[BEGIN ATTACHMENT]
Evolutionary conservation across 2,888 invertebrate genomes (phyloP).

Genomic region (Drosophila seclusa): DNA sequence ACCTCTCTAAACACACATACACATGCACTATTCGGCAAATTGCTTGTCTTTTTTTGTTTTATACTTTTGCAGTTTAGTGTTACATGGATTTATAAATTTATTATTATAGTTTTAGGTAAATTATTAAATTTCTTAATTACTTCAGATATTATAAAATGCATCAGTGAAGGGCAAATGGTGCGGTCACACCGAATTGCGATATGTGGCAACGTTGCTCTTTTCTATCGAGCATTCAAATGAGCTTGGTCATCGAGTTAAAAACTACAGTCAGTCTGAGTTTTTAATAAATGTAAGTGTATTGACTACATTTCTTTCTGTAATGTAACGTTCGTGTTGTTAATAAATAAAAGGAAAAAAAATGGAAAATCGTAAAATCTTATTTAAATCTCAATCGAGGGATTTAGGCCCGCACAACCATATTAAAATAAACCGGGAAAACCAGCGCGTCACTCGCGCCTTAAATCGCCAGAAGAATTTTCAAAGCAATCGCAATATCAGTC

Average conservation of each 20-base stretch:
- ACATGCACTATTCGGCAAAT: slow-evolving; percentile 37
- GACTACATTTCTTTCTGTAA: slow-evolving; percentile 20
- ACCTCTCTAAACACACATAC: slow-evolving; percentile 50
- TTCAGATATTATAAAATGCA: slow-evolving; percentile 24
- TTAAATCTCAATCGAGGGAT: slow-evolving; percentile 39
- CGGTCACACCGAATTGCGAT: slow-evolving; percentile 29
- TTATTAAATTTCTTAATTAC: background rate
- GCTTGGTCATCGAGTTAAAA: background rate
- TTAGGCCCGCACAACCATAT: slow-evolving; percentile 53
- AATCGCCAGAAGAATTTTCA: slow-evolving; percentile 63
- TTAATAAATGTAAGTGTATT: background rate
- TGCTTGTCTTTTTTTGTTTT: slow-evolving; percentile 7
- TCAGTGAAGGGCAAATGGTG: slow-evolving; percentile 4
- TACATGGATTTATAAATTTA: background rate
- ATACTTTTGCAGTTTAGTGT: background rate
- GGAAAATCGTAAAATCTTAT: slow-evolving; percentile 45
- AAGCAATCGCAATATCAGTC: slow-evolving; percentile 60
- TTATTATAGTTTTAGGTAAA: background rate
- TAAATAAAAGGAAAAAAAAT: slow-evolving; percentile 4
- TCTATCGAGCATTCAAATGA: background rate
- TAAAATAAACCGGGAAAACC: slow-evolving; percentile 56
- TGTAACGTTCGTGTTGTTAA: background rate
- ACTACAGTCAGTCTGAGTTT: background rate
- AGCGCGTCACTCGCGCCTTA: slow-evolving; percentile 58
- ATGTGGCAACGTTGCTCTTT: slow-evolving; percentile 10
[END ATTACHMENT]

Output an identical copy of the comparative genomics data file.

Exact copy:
Evolutionary conservation across 2,888 invertebrate genomes (phyloP).

Genomic region (Drosophila seclusa): DNA sequence ACCTCTCTAAACACACATACACATGCACTATTCGGCAAATTGCTTGTCTTTTTTTGTTTTATACTTTTGCAGTTTAGTGTTACATGGATTTATAAATTTATTATTATAGTTTTAGGTAAATTATTAAATTTCTTAATTACTTCAGATATTATAAAATGCATCAGTGAAGGGCAAATGGTGCGGTCACACCGAATTGCGATATGTGGCAACGTTGCTCTTTTCTATCGAGCATTCAAATGAGCTTGGTCATCGAGTTAAAAACTACAGTCAGTCTGAGTTTTTAATAAATGTAAGTGTATTGACTACATTTCTTTCTGTAATGTAACGTTCGTGTTGTTAATAAATAAAAGGAAAAAAAATGGAAAATCGTAAAATCTTATTTAAATCTCAATCGAGGGATTTAGGCCCGCACAACCATATTAAAATAAACCGGGAAAACCAGCGCGTCACTCGCGCCTTAAATCGCCAGAAGAATTTTCAAAGCAATCGCAATATCAGTC

Average conservation of each 20-base stretch:
- ACATGCACTATTCGGCAAAT: slow-evolving; percentile 37
- GACTACATTTCTTTCTGTAA: slow-evolving; percentile 20
- ACCTCTCTAAACACACATAC: slow-evolving; percentile 50
- TTCAGATATTATAAAATGCA: slow-evolving; percentile 24
- TTAAATCTCAATCGAGGGAT: slow-evolving; percentile 39
- CGGTCACACCGAATTGCGAT: slow-evolving; percentile 29
- TTATTAAATTTCTTAATTAC: background rate
- GCTTGGTCATCGAGTTAAAA: background rate
- TTAGGCCCGCACAACCATAT: slow-evolving; percentile 53
- AATCGCCAGAAGAATTTTCA: slow-evolving; percentile 63
- TTAATAAATGTAAGTGTATT: background rate
- TGCTTGTCTTTTTTTGTTTT: slow-evolving; percentile 7
- TCAGTGAAGGGCAAATGGTG: slow-evolving; percentile 4
- TACATGGATTTATAAATTTA: background rate
- ATACTTTTGCAGTTTAGTGT: background rate
- GGAAAATCGTAAAATCTTAT: slow-evolving; percentile 45
- AAGCAATCGCAATATCAGTC: slow-evolving; percentile 60
- TTATTATAGTTTTAGGTAAA: background rate
- TAAATAAAAGGAAAAAAAAT: slow-evolving; percentile 4
- TCTATCGAGCATTCAAATGA: background rate
- TAAAATAAACCGGGAAAACC: slow-evolving; percentile 56
- TGTAACGTTCGTGTTGTTAA: background rate
- ACTACAGTCAGTCTGAGTTT: background rate
- AGCGCGTCACTCGCGCCTTA: slow-evolving; percentile 58
- ATGTGGCAACGTTGCTCTTT: slow-evolving; percentile 10